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Restored by UCLA Film & Television Archive, with funding from the National Film Preservation Foundation and The Packard Humanities Institute.

The Sid Saga (Parts 1-3, 1985-1989)

Sid Laverents
March 21, 2011 - 7:30 pm
Ross Lipman, UCLA Film & Television Archive.

Directed by Sid Laverents

Producer, Screenwriter, Cinematographer: Sid Laverents. With: Sid Laverents.

35mm, b/w and color, 90 min.

Long a legend in the amateur filmmaking community, ex-vaudevillian Sid Laverents burst into national attention in 2000 at age 92, when he was “re-discovered” by filmmaker/historian Melinda Stone. His short film Multiple Sidosis—preserved by the UCLA Film & Television Archive—was selected for inclusion in the National Film Registry, and he has become a cult legend. Laverents passed away at age 100 in 2009. The Sid Saga, Parts 1-3 is his magnum opus and an undiscovered masterpiece. 

In form, The Sid Saga is classic Laverents, beginning with the archetypal living room scene in which a suburban neighbor asks Sid about his photo album and ultimately receives much more than she bargained for. It sets Sid off on a biographical quest in which we learn he’s not just led a long life; but seemingly hundreds. The film chronicles Laverents’ impoverished immigrant family’s many moves across the country in the early part of the century seeking work, Sid’s vaudeville years as a one-man band, his marriages, and his many careers—running the gamut from dishwasher to, literally, rocket scientist. 

However that’s just the beginning. The film also includes a detailed account of Laverents’s career as a filmmaker, which spanned everything from eccentric nature documentaries to mind-boggling comedies. A final part, shot in video, documents the physical and emotional struggles of his 80’s, after the death of his wife Adelaide, and includes graphic footage of his face-lift operation—part of a successful attempt to attract a new partner as he approached age 90.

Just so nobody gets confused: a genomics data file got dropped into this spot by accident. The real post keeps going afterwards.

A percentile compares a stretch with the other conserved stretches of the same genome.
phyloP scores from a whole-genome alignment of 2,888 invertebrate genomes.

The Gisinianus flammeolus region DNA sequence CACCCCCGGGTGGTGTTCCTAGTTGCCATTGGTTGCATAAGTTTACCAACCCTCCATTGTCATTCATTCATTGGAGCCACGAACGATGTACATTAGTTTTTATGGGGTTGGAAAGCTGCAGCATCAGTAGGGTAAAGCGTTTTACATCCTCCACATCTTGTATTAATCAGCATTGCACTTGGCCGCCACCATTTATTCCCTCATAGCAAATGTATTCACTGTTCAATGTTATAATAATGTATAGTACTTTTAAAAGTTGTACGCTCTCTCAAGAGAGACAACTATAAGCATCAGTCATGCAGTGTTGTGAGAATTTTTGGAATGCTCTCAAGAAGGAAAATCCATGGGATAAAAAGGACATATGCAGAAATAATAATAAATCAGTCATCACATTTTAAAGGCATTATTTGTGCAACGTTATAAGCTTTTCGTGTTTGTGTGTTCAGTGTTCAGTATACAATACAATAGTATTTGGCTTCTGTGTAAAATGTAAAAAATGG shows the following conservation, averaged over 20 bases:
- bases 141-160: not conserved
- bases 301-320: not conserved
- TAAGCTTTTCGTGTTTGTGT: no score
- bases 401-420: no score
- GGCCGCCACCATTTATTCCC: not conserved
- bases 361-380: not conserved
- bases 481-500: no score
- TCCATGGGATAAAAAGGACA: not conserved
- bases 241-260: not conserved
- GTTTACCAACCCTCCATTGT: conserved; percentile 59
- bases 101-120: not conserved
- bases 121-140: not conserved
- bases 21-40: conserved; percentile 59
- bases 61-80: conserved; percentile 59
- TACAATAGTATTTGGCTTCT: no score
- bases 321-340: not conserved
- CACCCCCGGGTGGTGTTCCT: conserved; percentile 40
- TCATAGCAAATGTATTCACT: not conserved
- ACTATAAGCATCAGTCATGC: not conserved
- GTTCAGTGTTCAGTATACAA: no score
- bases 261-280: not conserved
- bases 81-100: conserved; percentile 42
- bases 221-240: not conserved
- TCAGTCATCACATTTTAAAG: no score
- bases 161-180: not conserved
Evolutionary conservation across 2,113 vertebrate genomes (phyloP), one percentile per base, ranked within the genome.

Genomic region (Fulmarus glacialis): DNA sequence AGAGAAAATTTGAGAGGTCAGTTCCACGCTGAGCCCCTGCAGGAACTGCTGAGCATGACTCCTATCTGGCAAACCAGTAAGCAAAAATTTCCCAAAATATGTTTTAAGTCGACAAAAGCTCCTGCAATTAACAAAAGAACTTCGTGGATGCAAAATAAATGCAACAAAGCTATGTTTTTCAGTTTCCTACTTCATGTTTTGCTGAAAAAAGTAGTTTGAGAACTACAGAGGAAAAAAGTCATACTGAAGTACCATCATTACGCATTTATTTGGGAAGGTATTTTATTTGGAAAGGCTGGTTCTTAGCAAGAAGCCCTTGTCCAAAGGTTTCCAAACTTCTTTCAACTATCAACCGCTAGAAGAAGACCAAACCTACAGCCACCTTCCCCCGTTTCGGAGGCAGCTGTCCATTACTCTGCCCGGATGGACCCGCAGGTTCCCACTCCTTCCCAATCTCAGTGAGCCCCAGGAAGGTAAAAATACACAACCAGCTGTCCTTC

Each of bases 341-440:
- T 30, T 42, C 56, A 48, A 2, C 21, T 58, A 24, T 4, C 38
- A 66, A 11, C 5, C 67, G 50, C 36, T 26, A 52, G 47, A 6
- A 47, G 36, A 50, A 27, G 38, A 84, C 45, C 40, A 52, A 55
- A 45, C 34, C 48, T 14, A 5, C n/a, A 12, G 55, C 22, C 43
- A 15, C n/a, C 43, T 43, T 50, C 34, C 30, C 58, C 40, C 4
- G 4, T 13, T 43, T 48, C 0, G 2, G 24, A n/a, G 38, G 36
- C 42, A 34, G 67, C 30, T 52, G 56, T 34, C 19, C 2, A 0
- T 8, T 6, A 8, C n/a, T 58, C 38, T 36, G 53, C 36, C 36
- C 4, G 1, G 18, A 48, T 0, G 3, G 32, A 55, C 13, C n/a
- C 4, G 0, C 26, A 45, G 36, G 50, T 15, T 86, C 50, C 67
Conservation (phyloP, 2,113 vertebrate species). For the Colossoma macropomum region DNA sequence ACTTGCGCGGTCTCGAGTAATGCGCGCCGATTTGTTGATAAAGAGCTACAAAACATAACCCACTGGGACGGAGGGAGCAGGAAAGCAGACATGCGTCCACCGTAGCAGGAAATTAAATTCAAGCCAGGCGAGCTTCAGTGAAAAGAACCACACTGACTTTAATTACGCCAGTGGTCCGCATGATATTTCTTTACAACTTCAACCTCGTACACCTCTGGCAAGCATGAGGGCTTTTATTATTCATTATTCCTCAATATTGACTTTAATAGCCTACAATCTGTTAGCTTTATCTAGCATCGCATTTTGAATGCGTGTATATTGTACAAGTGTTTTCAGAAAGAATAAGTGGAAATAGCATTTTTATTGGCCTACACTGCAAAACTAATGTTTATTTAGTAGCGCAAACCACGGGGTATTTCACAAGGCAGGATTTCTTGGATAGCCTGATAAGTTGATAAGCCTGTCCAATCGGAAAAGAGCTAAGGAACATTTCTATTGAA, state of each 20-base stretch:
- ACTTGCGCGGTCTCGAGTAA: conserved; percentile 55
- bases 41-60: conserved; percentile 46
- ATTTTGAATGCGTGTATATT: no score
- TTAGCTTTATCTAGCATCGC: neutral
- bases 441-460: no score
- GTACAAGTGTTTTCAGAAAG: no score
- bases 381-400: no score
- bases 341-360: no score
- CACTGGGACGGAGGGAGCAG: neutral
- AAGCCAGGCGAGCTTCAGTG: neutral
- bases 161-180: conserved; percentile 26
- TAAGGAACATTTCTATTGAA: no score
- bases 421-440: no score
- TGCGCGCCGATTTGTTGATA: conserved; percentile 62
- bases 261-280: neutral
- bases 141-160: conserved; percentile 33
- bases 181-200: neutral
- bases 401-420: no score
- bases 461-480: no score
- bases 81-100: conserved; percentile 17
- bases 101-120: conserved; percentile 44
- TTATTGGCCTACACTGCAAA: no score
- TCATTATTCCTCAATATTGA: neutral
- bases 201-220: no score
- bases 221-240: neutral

Throughout it all is what Laverents scholar/Roctober editor Jake Austin describes as a “can-do optimism,” which carries Sid and his audience from natural disaster (in the form of the 1929 flood in Elba, Alabama), to the financial woes of the Depression, to World War II, to marital dramas that easily merit their own soap opera. 

Comprised of carefully archived personal sources including old photographs, newspaper clippings, home movies, audiotapes and patent applications, the film additionally includes a wealth of newly shot footage. In typical Sid fashion, he therein handles everything himself, adding hand-drawn animation to his customary turns at cinematography, writing, narration, editing and post-production. In the telling, we learn not just about Sid, but about the ordinary-yet-fantastic worlds in which he traveled. The film is the story of one life and an American century. 

—Ross Lipman

Preserved from the original 16mm color reversal a/b rolls, original 16mm prints and work prints, the original 16mm magnetic soundtracks, and the original 1/4” magnetic tracks. Laboratory services by The Stanford Theatre Film Laboratory, Fotokem, Audio Mechanics, NT Picture and Sound. Special thanks to: Jake Austin, Pea Hicks, Sid and Charlotte Laverents, Melinda Stone.